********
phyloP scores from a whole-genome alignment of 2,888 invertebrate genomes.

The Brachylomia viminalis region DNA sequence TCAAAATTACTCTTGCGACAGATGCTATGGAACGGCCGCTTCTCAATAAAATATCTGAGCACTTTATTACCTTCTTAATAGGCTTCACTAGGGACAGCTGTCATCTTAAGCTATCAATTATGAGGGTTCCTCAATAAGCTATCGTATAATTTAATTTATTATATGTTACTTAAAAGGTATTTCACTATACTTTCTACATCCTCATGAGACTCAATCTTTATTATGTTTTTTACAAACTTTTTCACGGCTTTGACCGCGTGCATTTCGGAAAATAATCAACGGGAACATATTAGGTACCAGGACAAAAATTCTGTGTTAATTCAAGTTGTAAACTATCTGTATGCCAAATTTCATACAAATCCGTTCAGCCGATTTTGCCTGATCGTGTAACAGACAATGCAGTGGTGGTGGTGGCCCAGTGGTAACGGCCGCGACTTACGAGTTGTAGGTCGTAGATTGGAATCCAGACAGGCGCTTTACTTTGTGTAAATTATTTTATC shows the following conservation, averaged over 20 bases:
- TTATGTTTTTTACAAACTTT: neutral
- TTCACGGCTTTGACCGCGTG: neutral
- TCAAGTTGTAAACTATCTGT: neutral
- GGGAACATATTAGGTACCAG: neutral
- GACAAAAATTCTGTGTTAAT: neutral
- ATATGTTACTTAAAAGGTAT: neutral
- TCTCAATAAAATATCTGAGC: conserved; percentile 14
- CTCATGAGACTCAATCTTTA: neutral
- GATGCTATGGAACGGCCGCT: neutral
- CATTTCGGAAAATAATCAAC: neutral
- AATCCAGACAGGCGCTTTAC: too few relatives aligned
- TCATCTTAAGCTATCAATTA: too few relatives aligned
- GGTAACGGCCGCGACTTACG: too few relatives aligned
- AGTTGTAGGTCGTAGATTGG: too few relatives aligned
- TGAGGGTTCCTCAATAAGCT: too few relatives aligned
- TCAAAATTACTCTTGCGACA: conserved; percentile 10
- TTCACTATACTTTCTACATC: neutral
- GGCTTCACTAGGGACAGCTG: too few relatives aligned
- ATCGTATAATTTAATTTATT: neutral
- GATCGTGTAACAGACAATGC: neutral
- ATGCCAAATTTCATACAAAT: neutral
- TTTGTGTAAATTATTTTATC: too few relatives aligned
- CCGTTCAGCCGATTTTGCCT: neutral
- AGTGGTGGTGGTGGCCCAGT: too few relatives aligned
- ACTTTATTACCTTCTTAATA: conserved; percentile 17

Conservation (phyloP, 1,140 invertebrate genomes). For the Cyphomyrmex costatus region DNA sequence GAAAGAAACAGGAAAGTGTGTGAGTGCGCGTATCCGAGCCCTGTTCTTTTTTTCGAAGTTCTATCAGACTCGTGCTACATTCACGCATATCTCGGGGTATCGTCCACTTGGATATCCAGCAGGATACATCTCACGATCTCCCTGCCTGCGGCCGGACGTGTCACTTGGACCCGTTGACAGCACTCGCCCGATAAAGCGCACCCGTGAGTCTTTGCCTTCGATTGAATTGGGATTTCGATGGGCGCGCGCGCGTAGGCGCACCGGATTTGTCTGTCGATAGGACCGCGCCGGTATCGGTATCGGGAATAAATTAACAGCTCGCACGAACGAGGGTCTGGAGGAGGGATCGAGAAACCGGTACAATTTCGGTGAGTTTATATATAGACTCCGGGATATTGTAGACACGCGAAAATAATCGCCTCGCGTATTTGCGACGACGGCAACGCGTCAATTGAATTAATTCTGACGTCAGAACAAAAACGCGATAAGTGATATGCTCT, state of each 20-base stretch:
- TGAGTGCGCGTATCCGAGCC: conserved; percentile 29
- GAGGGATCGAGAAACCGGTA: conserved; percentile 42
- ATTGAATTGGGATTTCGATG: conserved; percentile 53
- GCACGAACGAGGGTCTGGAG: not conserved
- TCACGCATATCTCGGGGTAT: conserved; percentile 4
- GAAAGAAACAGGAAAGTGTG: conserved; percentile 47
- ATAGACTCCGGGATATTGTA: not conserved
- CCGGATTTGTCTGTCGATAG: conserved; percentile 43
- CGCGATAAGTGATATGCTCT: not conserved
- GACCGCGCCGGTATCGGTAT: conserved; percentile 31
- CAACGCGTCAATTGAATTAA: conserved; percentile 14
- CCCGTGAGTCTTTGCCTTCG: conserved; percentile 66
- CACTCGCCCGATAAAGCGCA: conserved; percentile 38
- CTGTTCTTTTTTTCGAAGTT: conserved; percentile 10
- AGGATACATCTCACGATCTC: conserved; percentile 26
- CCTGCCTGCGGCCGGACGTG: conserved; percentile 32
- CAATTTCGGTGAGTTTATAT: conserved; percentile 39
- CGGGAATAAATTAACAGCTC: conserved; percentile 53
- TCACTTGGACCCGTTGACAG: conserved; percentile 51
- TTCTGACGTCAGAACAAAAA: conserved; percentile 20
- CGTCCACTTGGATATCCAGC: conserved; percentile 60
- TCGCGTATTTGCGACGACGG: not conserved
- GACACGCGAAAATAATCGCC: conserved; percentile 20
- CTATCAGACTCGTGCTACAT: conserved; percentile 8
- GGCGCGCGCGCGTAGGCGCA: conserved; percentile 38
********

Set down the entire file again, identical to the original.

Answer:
phyloP scores from a whole-genome alignment of 2,888 invertebrate genomes.

The Brachylomia viminalis region DNA sequence TCAAAATTACTCTTGCGACAGATGCTATGGAACGGCCGCTTCTCAATAAAATATCTGAGCACTTTATTACCTTCTTAATAGGCTTCACTAGGGACAGCTGTCATCTTAAGCTATCAATTATGAGGGTTCCTCAATAAGCTATCGTATAATTTAATTTATTATATGTTACTTAAAAGGTATTTCACTATACTTTCTACATCCTCATGAGACTCAATCTTTATTATGTTTTTTACAAACTTTTTCACGGCTTTGACCGCGTGCATTTCGGAAAATAATCAACGGGAACATATTAGGTACCAGGACAAAAATTCTGTGTTAATTCAAGTTGTAAACTATCTGTATGCCAAATTTCATACAAATCCGTTCAGCCGATTTTGCCTGATCGTGTAACAGACAATGCAGTGGTGGTGGTGGCCCAGTGGTAACGGCCGCGACTTACGAGTTGTAGGTCGTAGATTGGAATCCAGACAGGCGCTTTACTTTGTGTAAATTATTTTATC shows the following conservation, averaged over 20 bases:
- TTATGTTTTTTACAAACTTT: neutral
- TTCACGGCTTTGACCGCGTG: neutral
- TCAAGTTGTAAACTATCTGT: neutral
- GGGAACATATTAGGTACCAG: neutral
- GACAAAAATTCTGTGTTAAT: neutral
- ATATGTTACTTAAAAGGTAT: neutral
- TCTCAATAAAATATCTGAGC: conserved; percentile 14
- CTCATGAGACTCAATCTTTA: neutral
- GATGCTATGGAACGGCCGCT: neutral
- CATTTCGGAAAATAATCAAC: neutral
- AATCCAGACAGGCGCTTTAC: too few relatives aligned
- TCATCTTAAGCTATCAATTA: too few relatives aligned
- GGTAACGGCCGCGACTTACG: too few relatives aligned
- AGTTGTAGGTCGTAGATTGG: too few relatives aligned
- TGAGGGTTCCTCAATAAGCT: too few relatives aligned
- TCAAAATTACTCTTGCGACA: conserved; percentile 10
- TTCACTATACTTTCTACATC: neutral
- GGCTTCACTAGGGACAGCTG: too few relatives aligned
- ATCGTATAATTTAATTTATT: neutral
- GATCGTGTAACAGACAATGC: neutral
- ATGCCAAATTTCATACAAAT: neutral
- TTTGTGTAAATTATTTTATC: too few relatives aligned
- CCGTTCAGCCGATTTTGCCT: neutral
- AGTGGTGGTGGTGGCCCAGT: too few relatives aligned
- ACTTTATTACCTTCTTAATA: conserved; percentile 17

Conservation (phyloP, 1,140 invertebrate genomes). For the Cyphomyrmex costatus region DNA sequence GAAAGAAACAGGAAAGTGTGTGAGTGCGCGTATCCGAGCCCTGTTCTTTTTTTCGAAGTTCTATCAGACTCGTGCTACATTCACGCATATCTCGGGGTATCGTCCACTTGGATATCCAGCAGGATACATCTCACGATCTCCCTGCCTGCGGCCGGACGTGTCACTTGGACCCGTTGACAGCACTCGCCCGATAAAGCGCACCCGTGAGTCTTTGCCTTCGATTGAATTGGGATTTCGATGGGCGCGCGCGCGTAGGCGCACCGGATTTGTCTGTCGATAGGACCGCGCCGGTATCGGTATCGGGAATAAATTAACAGCTCGCACGAACGAGGGTCTGGAGGAGGGATCGAGAAACCGGTACAATTTCGGTGAGTTTATATATAGACTCCGGGATATTGTAGACACGCGAAAATAATCGCCTCGCGTATTTGCGACGACGGCAACGCGTCAATTGAATTAATTCTGACGTCAGAACAAAAACGCGATAAGTGATATGCTCT, state of each 20-base stretch:
- TGAGTGCGCGTATCCGAGCC: conserved; percentile 29
- GAGGGATCGAGAAACCGGTA: conserved; percentile 42
- ATTGAATTGGGATTTCGATG: conserved; percentile 53
- GCACGAACGAGGGTCTGGAG: not conserved
- TCACGCATATCTCGGGGTAT: conserved; percentile 4
- GAAAGAAACAGGAAAGTGTG: conserved; percentile 47
- ATAGACTCCGGGATATTGTA: not conserved
- CCGGATTTGTCTGTCGATAG: conserved; percentile 43
- CGCGATAAGTGATATGCTCT: not conserved
- GACCGCGCCGGTATCGGTAT: conserved; percentile 31
- CAACGCGTCAATTGAATTAA: conserved; percentile 14
- CCCGTGAGTCTTTGCCTTCG: conserved; percentile 66
- CACTCGCCCGATAAAGCGCA: conserved; percentile 38
- CTGTTCTTTTTTTCGAAGTT: conserved; percentile 10
- AGGATACATCTCACGATCTC: conserved; percentile 26
- CCTGCCTGCGGCCGGACGTG: conserved; percentile 32
- CAATTTCGGTGAGTTTATAT: conserved; percentile 39
- CGGGAATAAATTAACAGCTC: conserved; percentile 53
- TCACTTGGACCCGTTGACAG: conserved; percentile 51
- TTCTGACGTCAGAACAAAAA: conserved; percentile 20
- CGTCCACTTGGATATCCAGC: conserved; percentile 60
- TCGCGTATTTGCGACGACGG: not conserved
- GACACGCGAAAATAATCGCC: conserved; percentile 20
- CTATCAGACTCGTGCTACAT: conserved; percentile 8
- GGCGCGCGCGCGTAGGCGCA: conserved; percentile 38